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Hilton Primary School

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Week Beginning 30th March 2020

This week you should aim to complete one Power Maths lesson each day including the Power Up. There are some extra maths tasks there too which will help you to remember the work we have done in the past few weeks.

Please read for at least 15 minutes each day and talk to somebody about your book.  We now have some English lessons, try and have a look at one of these per day. 

Work on your Spelling Passport words each day by using the 'Word of the Day' questions, concentrate on one word per day. Your normal weekly spelling words are there for you to learn, along with some activities to help you learn the words.

If you would like to do some extra English, there is a comprehension activity and three short grammar activities for you.

Have a go at some science by working through the videos and questions, there is also a practical investigation you can do with a torch and some paper.

This week we have added a Brainsqueezer question.  This is from Philosophy for Children and it is designed to help you start an interesting conversation at home.  Think about the question, talk to your family about it and see if you can come up with a good persuasive argument to support your idea.  Why not share it on your Dojo portfolio and we could have a virtual discussion!

Don't forget to try to complete some of the activities on the topic mat.

Brainsqueezer

Brainsqueezer 1

Science

Still image for this video
The Seasons Video 1

Watch The Seasons Video 1 and answer these questions in your books:

What causes the different seasons on Earth?

What season is experienced by the part of the Earth that is tilted away from the Sun?

What season is experienced by the part of the Earth that is tilted towards the Sun?

What do we call the top half of the Earth?

What do we call the bottom half of the Earth?

 

Seasons Video 2.mp4

Still image for this video
The Seasons Video 2

Watch The Seasons video 2 and answer these questions in your book:

How do you think the Earth’s tilt affects the poles?

How does the Earth’s tilt affect the sunlight reaching the equator?

How do think this affects the seasons at the equator?

Seasons Video 3.mp4

Still image for this video
The Seasons Video 3

Watch The Seasons video 3 and answer these questions:

Can you remember what the bears predominantly eat in each season?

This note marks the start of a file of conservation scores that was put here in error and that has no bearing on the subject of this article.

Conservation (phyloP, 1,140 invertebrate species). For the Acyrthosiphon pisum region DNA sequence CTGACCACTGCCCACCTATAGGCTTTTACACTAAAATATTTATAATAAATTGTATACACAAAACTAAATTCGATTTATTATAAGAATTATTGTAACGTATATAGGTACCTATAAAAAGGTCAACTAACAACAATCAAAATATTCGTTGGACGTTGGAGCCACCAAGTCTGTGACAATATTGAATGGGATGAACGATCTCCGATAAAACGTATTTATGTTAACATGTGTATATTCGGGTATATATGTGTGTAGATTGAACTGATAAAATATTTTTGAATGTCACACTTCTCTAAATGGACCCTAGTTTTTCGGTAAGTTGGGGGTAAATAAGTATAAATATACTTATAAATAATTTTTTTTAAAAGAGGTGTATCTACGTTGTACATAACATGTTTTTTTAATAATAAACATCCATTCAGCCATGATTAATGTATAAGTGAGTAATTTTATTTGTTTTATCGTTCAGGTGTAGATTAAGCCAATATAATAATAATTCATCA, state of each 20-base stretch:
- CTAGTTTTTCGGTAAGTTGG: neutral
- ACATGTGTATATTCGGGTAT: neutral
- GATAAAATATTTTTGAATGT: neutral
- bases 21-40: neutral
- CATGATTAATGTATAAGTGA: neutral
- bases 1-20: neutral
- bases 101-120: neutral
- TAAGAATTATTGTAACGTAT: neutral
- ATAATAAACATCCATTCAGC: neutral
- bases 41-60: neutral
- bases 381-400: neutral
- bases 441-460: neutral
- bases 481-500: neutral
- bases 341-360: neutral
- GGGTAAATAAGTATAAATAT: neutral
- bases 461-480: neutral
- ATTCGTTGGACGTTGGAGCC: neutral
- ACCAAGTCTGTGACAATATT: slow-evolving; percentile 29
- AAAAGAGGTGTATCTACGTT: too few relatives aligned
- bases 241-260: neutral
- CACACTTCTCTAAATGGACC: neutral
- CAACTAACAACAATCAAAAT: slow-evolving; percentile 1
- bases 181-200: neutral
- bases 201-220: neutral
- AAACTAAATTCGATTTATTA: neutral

How do grizzly bears prepare for hibernation?

What does a bear do during hibernation?

Why don’t all animals hibernate in winter?

 

An investigation for you to try:

You will need:

  • Squared paper

  • Torch

  • Card or paper

  • Pencil

Activity:

  1. Roll the card or paper into a tube (slightly larger than the torch) and tape it to end of the torch. This will create a narrow beam of light.
  2. Position the light beam straight down on the sheet of squared paper at a 90-degree angle. This represents the Sun’s light over the equator.
  3. Draw round the circle of light on the squared paper.  You can also find the area of the beam of light by counting the number of squares the light covers.
  4. Now, position the torch pointing down on the sheet of squared paper, but at a 45-degree angle. This represents the Sun’s light striking the Earth nearer the poles.
  5. Draw round the new circle of light on the squared paper. You could also find the area of this new beam of light by counting the number of squares the light covers. You should notice that although the light now covers a wider area, the light that hits the paper is less bright.

 

Explaining the Science:

When the torch was held at a 90-degree angle, the light was bright and the light covered a small area. When the torch was held at a 45-degree angle, the light intensity was less and the beam of light covered a larger area. Less light energy means lower average temperatures. This explains why temperatures are warmer and light intensity is greater at the equator than it is at the poles.

Extension Activity (for the super keen)

  • Research an animal that hibernates or is otherwise adapted to living in harsh winter conditions, and present your findings.
  • Investigate the differences between evergreen and deciduous trees, or how cacti are adapted to living in very hot regions.
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